Are you considering the addition of frozen treats in your new restaurant but don’t know where to start? Or maybe your current machine is not producing the consistency you expected? You’re not the only one! After walking many customers through the process of choosing the perfect cold treat machine, we have established some pointers to help with your decision. There are various types of frozen treat machines that are all suitable for different types of products. While the details may seem unimportant, they can actually determine the overall success of your investment. For instance, if you’re looking to sell gelato, a soft-serve machine would not be suitable for your needs. It’s extremely important that you buy the machine designed specifically for the product. If you are undecided or simply don’t feel educated enough to make a decision yet, we’re here to help! Let’s walk through the different types and how each machine works.
The type of mix you put in is what you will get out; regardless of the machine you buy. For example, to be considered ice cream, the mixture must contain 20% cream and 10% milk fat (check out the FDA regulations here). In other words, if you put ice cream mix in a custard machine, it’s still ice cream. But it’s not going to have anywhere near the same consistency as ice cream. Not only does the mixture make a huge difference, but so do other variations, including things like blend speed and air incorporation. Plain and simple, different types of frozen treats require different machines to accommodate the perfect formula. Here’s a list of each one and their main components
Soft Serve Ice Cream and Frozen Yogurt
Soft serve ice cream and frozen yogurt are similar in that they are both served from a dispenser directly into a cup or cone. Soft serve machines freeze liquid ice cream or frozen yogurt mix using agitation. In simpler terms, they combine your mix of choice with the perfect amount of air, the right temperature and the proper blend speed. The incorporation of air is what changes the product from regular ice cream to a dispensable, soft serve product. These machines seem pretty standard, but they are specifically designed to create the light, smooth texture sought after in ice cream.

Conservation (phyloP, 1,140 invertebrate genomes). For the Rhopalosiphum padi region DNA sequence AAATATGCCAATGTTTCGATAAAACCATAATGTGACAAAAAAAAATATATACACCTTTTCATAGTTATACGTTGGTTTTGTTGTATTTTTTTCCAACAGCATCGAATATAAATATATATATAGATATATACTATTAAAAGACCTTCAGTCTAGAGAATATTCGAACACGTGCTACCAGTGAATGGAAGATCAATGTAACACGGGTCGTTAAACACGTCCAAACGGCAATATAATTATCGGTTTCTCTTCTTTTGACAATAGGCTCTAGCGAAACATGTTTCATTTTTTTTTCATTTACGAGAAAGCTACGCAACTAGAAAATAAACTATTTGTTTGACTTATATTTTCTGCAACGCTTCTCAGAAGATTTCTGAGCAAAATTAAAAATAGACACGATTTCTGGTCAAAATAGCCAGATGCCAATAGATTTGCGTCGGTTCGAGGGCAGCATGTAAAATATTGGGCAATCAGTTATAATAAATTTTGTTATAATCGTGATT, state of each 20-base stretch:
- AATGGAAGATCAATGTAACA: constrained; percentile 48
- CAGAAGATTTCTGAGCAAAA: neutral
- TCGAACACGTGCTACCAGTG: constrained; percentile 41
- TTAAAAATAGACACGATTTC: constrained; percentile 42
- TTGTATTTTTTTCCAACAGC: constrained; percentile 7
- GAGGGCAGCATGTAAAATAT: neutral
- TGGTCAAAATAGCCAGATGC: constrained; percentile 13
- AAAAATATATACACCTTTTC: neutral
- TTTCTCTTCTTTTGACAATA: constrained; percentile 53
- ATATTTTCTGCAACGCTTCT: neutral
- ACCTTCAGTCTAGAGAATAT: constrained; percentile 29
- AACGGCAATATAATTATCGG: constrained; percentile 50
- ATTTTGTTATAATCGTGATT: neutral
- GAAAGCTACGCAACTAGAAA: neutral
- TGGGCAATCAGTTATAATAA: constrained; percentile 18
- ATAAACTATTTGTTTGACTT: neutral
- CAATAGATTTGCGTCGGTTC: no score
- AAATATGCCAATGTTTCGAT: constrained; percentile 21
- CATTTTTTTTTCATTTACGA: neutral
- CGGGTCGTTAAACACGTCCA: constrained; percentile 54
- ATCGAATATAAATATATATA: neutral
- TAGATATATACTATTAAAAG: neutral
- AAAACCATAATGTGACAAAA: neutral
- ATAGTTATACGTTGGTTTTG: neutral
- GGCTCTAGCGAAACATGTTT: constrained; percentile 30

Frozen drinks include everything from margaritas to smoothies and everything in between. These machines tend to be very compact while boasting a high capacity. Make sure you decide between non-carbonated and carbonated beverages before you purchase a machine. Carbonated machines incorporate air into the drink and non-carbonated does not. Also, keep in mind that the higher quality machines create smaller ice crystals. This means your product will not only be creamier, but it also means your customers will experience less of the dreaded “brain freezes.” If you’re looking for a flexible – yet simple – option that will cool off your customers, frozen drinks might be the route for you. Just be sure to note that these machines are made for drink products only.
If you are looking for something dense and decadent, custard might be the right direction for you. This type of frozen treat is made with 10% milkfat, cream, a little egg yolk and very little air to give it a heavier consistency than regular ice cream. Since custard is served from a dipping cabinet rather than dispensed directly into a cup, it requires a special type of machine. Continuous flow machines pour directly into the dipping cabinet, like the ones seen here. This allows for continuous production, which means more profit. The barrel in a custard machine freezes quickly and churns slowly, rather than using a big paddle like ice cream machines. As you can see, making custard has very specific guidelines, but with the right machine, you will be producing a gourmet ice cream in no time!